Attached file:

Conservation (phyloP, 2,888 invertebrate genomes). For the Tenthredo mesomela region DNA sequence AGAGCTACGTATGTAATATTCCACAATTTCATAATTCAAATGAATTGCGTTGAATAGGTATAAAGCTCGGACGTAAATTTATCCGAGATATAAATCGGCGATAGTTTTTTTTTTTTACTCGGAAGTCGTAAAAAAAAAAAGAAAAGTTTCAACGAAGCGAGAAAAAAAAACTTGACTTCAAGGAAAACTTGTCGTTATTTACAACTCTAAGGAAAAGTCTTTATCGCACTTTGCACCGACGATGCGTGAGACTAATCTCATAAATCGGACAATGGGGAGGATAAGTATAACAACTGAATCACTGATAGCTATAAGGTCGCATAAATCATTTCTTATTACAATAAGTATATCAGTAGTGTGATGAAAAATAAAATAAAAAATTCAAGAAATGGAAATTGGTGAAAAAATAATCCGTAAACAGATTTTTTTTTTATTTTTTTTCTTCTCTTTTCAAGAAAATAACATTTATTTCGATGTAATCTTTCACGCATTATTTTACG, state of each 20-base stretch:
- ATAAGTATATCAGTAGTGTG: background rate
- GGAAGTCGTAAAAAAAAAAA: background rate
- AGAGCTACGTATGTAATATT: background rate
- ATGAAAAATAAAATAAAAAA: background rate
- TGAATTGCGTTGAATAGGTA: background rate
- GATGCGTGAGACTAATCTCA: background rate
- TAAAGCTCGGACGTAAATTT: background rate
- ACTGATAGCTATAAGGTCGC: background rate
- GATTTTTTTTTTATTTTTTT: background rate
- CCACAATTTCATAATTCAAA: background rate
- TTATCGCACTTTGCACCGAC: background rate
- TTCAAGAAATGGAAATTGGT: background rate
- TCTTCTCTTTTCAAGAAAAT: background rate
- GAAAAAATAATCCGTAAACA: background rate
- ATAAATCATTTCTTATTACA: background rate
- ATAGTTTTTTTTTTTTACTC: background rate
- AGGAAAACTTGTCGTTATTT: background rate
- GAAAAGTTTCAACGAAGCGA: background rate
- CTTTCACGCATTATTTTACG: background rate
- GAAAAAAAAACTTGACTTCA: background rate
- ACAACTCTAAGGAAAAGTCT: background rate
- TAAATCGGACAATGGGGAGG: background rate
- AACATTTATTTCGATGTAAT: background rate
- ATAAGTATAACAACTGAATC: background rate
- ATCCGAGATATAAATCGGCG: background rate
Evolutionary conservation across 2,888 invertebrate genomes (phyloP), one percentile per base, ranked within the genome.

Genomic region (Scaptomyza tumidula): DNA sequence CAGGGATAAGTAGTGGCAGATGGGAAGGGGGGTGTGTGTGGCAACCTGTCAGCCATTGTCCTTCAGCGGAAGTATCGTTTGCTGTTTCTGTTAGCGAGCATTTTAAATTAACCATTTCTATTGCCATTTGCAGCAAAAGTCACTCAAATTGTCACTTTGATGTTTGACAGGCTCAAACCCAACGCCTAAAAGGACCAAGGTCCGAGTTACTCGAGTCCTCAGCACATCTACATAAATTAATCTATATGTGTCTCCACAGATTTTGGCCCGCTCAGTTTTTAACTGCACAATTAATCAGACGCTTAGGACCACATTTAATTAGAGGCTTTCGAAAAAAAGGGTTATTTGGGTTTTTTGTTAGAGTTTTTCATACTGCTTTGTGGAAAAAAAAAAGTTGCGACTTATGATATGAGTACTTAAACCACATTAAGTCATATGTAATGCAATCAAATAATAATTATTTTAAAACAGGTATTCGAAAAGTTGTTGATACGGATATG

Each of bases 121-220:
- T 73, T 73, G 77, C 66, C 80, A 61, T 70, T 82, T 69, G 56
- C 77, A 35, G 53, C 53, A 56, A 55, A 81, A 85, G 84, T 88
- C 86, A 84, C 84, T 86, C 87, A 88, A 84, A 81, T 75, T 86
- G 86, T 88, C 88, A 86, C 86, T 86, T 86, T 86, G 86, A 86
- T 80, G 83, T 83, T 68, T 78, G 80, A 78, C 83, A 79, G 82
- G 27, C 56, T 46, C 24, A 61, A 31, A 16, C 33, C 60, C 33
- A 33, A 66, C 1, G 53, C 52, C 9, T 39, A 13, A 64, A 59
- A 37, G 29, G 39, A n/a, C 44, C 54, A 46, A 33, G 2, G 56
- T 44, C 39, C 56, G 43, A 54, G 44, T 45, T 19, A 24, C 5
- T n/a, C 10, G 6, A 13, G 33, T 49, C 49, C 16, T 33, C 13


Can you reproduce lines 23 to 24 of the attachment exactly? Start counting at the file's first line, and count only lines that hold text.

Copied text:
- TAAATCGGACAATGGGGAGG: background rate
- AACATTTATTTCGATGTAAT: background rate